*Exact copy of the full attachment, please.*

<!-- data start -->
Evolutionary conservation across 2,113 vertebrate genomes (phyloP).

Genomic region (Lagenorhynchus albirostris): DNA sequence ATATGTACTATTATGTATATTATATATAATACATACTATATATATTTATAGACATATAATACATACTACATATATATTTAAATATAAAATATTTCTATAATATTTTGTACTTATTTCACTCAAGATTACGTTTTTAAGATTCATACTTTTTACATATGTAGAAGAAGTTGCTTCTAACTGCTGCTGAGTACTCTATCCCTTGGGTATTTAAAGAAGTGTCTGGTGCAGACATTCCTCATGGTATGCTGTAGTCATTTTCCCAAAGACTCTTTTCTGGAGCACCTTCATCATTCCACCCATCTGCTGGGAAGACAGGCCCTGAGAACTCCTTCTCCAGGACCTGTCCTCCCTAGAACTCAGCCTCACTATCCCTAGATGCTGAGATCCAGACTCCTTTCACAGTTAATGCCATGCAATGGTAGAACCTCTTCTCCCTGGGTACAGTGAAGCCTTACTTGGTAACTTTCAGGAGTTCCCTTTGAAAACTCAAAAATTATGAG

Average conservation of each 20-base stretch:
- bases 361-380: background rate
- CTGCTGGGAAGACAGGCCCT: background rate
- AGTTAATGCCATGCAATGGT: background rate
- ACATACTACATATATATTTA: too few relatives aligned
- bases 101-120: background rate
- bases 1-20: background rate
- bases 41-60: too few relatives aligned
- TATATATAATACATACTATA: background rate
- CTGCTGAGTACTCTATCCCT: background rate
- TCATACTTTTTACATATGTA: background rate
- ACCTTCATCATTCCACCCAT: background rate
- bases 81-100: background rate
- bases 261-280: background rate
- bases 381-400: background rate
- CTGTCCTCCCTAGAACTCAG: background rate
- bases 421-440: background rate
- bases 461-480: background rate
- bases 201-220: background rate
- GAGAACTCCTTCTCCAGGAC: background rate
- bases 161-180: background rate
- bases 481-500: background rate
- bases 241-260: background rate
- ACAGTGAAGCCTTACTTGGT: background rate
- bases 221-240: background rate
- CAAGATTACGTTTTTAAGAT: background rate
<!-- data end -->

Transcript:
Evolutionary conservation across 2,113 vertebrate genomes (phyloP).

Genomic region (Lagenorhynchus albirostris): DNA sequence ATATGTACTATTATGTATATTATATATAATACATACTATATATATTTATAGACATATAATACATACTACATATATATTTAAATATAAAATATTTCTATAATATTTTGTACTTATTTCACTCAAGATTACGTTTTTAAGATTCATACTTTTTACATATGTAGAAGAAGTTGCTTCTAACTGCTGCTGAGTACTCTATCCCTTGGGTATTTAAAGAAGTGTCTGGTGCAGACATTCCTCATGGTATGCTGTAGTCATTTTCCCAAAGACTCTTTTCTGGAGCACCTTCATCATTCCACCCATCTGCTGGGAAGACAGGCCCTGAGAACTCCTTCTCCAGGACCTGTCCTCCCTAGAACTCAGCCTCACTATCCCTAGATGCTGAGATCCAGACTCCTTTCACAGTTAATGCCATGCAATGGTAGAACCTCTTCTCCCTGGGTACAGTGAAGCCTTACTTGGTAACTTTCAGGAGTTCCCTTTGAAAACTCAAAAATTATGAG

Average conservation of each 20-base stretch:
- bases 361-380: background rate
- CTGCTGGGAAGACAGGCCCT: background rate
- AGTTAATGCCATGCAATGGT: background rate
- ACATACTACATATATATTTA: too few relatives aligned
- bases 101-120: background rate
- bases 1-20: background rate
- bases 41-60: too few relatives aligned
- TATATATAATACATACTATA: background rate
- CTGCTGAGTACTCTATCCCT: background rate
- TCATACTTTTTACATATGTA: background rate
- ACCTTCATCATTCCACCCAT: background rate
- bases 81-100: background rate
- bases 261-280: background rate
- bases 381-400: background rate
- CTGTCCTCCCTAGAACTCAG: background rate
- bases 421-440: background rate
- bases 461-480: background rate
- bases 201-220: background rate
- GAGAACTCCTTCTCCAGGAC: background rate
- bases 161-180: background rate
- bases 481-500: background rate
- bases 241-260: background rate
- ACAGTGAAGCCTTACTTGGT: background rate
- bases 221-240: background rate
- CAAGATTACGTTTTTAAGAT: background rate